New Program Offers Longer Bike Rentals To UTC Students

Monday, August 11, 2014 - by Cheryl Toomey, University Relations Graduate Assistant

UTC strives to be a bike friendly campus, and is now offering semester long bike rentals so that students can take advantage of the campus and surrounding areas. 

The new program, Cycle Through the Semester, was inspired by requests by students to check out bikes from the existing program for extended periods.

“Before this, we had the bikes for recreation," said Anna Muller.  "You checked one out for the day or the weekend and had a fun time. But we’ve had a lot of students requesting to use the bike for a whole week or to continue using it every week. They needed to get around, not just to and from class and their room, but to their work and all over town.  I think our university is conscious of trying to offer great resources to students and trying to be more environmentally friendly, so it’s great to be able to provide this resource to them. Not only is it greener, but it also is healthier, and it’s helping them have a different way to commute.”

The program currently has 30 Raleigh Cadent I8 bikes available to rent on a first come, first serve basis beginning the first week of class. Unlike the existing bike program, which offers bikes for day or weekend checkout, this program will offer bikes for the entire semester for a fee of $60. 

“Bikes can be expensive to purchase, but this program makes them affordable to students,” says Ms. Muller. “Sixty dollars per semester is really good – it works out to about $15 per month, which covers the bike, helmets, locks, and lights, as well as any sort of maintenance.”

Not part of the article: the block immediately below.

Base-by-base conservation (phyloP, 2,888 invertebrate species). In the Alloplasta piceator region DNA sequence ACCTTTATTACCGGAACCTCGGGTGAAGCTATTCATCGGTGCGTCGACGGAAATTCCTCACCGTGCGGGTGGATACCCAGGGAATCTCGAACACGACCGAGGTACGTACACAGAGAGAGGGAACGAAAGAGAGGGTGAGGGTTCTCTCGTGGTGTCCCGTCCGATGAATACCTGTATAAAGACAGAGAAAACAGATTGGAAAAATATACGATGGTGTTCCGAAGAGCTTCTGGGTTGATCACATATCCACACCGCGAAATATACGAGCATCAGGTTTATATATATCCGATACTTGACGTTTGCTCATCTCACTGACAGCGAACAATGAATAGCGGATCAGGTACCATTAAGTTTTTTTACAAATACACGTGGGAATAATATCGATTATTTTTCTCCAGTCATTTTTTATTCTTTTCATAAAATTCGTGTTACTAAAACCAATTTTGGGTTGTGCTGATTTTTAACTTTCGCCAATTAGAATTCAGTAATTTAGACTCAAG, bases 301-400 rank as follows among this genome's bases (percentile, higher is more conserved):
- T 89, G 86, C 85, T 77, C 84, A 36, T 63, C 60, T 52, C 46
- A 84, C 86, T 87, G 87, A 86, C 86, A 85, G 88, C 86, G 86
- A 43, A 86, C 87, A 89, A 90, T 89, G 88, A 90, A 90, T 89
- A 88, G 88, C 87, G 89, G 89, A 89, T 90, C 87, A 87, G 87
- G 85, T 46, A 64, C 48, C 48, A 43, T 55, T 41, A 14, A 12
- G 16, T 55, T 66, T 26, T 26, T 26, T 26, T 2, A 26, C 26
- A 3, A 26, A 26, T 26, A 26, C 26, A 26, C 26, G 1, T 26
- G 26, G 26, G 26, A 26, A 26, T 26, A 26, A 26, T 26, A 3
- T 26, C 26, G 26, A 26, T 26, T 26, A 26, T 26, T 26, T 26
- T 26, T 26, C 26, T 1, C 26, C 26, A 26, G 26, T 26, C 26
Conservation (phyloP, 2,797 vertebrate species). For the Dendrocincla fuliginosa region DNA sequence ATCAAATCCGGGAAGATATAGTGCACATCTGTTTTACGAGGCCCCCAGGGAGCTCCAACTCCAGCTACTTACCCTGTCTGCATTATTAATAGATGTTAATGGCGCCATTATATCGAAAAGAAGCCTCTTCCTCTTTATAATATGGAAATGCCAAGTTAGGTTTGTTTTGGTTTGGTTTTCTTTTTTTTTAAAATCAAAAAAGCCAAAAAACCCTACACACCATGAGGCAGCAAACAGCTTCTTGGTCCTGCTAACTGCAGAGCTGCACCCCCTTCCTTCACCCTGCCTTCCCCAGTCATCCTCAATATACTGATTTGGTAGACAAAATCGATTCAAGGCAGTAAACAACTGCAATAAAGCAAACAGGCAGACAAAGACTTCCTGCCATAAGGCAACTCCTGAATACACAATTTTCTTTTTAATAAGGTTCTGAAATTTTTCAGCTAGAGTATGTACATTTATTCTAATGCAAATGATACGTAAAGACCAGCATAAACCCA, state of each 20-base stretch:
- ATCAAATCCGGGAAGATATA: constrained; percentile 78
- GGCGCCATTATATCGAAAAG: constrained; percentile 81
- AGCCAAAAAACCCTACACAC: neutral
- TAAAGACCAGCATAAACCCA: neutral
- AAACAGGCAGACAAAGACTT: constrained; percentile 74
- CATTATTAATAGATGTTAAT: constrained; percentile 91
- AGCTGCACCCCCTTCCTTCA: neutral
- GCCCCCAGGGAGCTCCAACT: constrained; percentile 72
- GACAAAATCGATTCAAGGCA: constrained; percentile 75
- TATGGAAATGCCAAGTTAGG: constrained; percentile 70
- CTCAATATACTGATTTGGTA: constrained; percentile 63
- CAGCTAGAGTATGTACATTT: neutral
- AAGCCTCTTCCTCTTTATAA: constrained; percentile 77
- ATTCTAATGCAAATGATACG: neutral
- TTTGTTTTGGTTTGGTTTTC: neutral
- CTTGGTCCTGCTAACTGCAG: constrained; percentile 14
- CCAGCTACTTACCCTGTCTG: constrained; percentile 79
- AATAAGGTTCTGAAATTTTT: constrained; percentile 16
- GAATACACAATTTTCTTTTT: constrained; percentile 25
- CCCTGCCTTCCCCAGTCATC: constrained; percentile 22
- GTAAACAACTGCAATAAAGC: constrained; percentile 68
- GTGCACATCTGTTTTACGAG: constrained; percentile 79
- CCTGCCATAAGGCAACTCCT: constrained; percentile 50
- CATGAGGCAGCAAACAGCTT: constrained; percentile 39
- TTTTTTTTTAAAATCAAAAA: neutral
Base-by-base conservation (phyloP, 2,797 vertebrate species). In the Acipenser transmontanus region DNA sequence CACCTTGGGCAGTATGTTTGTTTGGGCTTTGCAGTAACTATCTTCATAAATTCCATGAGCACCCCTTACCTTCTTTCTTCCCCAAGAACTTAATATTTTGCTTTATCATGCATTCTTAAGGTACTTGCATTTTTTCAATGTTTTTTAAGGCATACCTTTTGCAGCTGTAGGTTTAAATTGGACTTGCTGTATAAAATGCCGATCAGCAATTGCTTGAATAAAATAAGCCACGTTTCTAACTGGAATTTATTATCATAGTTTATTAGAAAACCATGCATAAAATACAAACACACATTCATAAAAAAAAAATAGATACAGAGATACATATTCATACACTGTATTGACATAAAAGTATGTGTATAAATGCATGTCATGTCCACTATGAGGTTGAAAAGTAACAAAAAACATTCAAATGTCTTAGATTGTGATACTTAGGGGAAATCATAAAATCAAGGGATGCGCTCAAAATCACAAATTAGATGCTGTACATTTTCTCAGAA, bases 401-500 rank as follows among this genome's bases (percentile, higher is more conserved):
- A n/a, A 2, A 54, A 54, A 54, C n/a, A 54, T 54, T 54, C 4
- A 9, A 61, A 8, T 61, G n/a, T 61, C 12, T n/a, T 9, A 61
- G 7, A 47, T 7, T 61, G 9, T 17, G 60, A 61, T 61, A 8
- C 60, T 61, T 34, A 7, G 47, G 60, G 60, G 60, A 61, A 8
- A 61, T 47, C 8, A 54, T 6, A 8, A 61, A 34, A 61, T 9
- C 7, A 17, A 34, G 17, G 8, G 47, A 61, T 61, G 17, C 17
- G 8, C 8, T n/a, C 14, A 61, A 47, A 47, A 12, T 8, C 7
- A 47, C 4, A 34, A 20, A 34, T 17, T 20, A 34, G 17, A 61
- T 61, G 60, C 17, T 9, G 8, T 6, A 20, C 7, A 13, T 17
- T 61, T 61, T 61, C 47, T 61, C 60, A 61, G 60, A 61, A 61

To rent one of the bikes, students can go to the outdoor equipment center on the second floor of the ARC, which is open from 10 a.m.-6 p.m., Monday-Friday. Students need to have cash or check in hand to rent a bike. Students will not be required to pay a deposit other than the $60 rental fee, but they will be required to sign a waiver stating that they are responsible if the bike has major damage or is stolen.

As a part of the program, students will need to complete a safety clinic. 

“We want to make sure students have some experience on how to safely ride on the roads," said Ms. Muller.  "When you’re commuting, it’s typically a lot safer to be on the road than on the sidewalk, which wasn’t really meant for riding bikes. We decided that they should be really comfortable biking on the roads with cars and learning how to obey traffic laws."

UTC has partnered with Outdoor Chattanooga to teach the mandatory bike safety course, which will consist of an hour and a half of classroom time followed by a group ride. Students will have their choice of several times to take the safety course. 

UTC Outdoors will also be offering maintenance courses covering topics like how to change a flat tire and how to do tune-ups to ensure gears are working. The bikes feature internal gears, making them low maintenance, but if a bike needs additional maintenance, UTC Outdoors will have staff with bike maintenance experience available during their operating hours. Students will be asked to bring their bike in for a mid-semester check-up and tune-up with UTC Outdoors staff to make sure it is in good working order.

Cycle Through the Semester initially launched on a limited trial basis in Spring 2014, based on similar programs at other universities such as UTK and ETSU. 

The Environmental Task Force approved the initial funding of the project through the student green fee. They voted to fund the initial purchase of the bikes and equipment, as well as a part-time person to conduct safety workshops and keep the bikes in good working condition.

"The Environmental Task Force is always open to support student programs that support environmental stewardship, so we thought this was a good project to pilot here at UTC,” said Darger. “We hope to achieve a healthier student body, a greener campus, and improved environmental awareness. The Cycle through the Semester Program not only reduces miles driven, gasoline consumed, and emissions created by motor vehicles, but it also improves student health. If students can bike to campus, our parking situation is relieved, as well.”